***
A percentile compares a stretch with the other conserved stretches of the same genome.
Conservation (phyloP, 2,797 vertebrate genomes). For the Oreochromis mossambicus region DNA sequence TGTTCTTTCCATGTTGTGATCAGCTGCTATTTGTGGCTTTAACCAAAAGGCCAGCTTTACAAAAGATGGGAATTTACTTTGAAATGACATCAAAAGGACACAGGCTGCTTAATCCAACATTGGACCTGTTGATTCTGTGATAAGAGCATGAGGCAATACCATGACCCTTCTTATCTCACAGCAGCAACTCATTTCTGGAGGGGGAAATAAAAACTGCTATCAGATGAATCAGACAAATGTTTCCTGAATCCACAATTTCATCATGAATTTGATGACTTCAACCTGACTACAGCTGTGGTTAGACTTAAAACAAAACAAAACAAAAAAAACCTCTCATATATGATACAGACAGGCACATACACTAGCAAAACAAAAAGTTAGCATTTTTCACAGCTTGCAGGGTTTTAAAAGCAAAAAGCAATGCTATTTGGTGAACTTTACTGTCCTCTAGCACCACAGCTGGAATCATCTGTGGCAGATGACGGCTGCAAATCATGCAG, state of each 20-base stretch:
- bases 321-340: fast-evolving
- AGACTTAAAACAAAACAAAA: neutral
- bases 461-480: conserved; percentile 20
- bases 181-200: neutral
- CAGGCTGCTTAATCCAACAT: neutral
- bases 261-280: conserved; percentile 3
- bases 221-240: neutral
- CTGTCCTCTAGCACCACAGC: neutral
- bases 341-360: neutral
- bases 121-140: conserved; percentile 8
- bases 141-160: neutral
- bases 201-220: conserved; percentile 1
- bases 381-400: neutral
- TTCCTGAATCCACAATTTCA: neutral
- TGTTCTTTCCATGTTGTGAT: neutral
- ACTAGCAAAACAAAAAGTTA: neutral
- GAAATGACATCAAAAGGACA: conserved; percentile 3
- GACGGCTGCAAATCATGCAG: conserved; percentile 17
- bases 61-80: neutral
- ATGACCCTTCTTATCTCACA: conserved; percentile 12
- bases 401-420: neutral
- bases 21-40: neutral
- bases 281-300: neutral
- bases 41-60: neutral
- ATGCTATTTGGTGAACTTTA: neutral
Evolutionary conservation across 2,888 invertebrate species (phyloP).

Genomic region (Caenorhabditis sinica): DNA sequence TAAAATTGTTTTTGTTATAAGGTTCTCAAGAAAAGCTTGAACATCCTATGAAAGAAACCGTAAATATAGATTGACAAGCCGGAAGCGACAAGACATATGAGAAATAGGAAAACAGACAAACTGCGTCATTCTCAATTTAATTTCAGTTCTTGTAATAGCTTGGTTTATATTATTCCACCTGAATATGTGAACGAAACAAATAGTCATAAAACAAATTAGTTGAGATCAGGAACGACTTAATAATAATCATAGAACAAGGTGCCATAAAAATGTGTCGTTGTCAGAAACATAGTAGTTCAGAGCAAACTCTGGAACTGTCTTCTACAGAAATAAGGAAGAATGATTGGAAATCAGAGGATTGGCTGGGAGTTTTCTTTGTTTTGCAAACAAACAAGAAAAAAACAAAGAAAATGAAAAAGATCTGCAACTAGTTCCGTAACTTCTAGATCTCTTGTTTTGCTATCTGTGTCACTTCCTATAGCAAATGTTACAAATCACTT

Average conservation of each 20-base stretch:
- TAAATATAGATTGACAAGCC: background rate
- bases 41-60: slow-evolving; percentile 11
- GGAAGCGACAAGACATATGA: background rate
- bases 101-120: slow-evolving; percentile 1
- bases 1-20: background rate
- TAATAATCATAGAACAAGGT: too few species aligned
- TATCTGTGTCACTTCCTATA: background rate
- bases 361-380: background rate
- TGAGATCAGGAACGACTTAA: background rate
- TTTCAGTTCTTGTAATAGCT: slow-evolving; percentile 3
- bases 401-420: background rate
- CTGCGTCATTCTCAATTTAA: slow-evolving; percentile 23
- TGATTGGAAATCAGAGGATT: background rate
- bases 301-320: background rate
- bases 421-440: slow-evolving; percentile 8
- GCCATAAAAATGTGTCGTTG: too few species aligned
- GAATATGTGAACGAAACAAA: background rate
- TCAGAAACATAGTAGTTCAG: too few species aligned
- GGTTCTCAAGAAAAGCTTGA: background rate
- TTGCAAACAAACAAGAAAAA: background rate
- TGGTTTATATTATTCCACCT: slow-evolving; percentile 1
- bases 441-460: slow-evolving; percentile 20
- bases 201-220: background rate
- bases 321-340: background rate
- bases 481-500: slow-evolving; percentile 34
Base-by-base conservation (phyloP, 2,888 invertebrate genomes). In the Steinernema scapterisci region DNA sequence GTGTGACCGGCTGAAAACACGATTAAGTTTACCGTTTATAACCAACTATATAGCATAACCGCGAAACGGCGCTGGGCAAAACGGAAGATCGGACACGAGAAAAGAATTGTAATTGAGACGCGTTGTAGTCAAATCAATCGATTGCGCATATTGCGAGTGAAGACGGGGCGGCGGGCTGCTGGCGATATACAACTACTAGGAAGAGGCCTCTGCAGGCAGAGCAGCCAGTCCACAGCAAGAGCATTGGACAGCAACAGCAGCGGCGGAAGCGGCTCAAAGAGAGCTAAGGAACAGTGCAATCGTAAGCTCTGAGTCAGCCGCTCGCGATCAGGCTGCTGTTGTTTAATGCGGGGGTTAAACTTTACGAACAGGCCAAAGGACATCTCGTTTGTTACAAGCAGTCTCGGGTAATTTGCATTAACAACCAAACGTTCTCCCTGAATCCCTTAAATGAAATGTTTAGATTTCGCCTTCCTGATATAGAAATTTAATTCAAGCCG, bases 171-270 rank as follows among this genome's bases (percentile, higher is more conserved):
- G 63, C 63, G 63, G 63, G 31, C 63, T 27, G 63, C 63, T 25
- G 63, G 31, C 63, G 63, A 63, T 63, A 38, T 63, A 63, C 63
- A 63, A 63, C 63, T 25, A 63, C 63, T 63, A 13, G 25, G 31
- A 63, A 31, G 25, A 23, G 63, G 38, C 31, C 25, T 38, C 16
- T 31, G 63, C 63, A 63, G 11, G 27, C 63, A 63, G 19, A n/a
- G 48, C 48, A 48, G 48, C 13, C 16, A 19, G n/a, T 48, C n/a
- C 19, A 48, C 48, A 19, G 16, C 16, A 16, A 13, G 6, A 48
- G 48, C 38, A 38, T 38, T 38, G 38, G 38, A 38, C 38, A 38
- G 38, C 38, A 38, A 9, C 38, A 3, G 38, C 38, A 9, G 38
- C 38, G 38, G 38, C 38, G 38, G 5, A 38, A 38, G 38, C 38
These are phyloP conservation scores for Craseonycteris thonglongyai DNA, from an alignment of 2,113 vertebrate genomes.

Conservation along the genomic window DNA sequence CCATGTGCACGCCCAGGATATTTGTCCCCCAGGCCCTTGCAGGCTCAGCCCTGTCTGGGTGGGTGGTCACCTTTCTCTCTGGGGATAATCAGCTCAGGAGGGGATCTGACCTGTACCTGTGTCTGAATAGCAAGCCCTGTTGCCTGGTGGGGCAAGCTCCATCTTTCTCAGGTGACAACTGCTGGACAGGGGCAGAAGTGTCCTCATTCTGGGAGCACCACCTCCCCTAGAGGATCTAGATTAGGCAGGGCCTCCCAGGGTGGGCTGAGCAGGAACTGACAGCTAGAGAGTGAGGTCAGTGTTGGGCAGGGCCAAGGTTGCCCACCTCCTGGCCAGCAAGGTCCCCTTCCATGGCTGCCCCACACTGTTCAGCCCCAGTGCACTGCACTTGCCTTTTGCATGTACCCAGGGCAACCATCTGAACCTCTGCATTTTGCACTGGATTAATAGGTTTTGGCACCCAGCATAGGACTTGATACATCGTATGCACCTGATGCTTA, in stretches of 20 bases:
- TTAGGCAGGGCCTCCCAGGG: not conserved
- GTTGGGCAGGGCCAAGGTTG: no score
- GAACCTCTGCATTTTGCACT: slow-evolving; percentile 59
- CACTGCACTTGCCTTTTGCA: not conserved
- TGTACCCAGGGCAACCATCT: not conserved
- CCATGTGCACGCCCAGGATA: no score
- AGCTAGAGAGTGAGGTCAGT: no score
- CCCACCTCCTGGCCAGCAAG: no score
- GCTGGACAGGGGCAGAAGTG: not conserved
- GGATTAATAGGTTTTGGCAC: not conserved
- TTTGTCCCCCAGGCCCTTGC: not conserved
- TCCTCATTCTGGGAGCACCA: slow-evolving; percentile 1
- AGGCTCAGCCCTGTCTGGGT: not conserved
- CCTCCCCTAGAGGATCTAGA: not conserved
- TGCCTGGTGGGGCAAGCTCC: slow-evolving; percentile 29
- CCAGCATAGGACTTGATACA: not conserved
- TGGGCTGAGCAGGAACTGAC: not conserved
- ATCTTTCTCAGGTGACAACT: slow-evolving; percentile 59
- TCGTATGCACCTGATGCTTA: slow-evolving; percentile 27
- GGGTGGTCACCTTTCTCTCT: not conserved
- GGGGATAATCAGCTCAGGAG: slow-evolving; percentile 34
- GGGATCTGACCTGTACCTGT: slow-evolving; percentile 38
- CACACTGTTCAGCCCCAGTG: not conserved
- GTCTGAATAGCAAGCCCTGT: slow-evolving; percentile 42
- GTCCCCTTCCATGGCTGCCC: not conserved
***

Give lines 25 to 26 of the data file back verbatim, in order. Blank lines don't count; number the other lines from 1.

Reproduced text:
- bases 281-300: neutral
- bases 41-60: neutral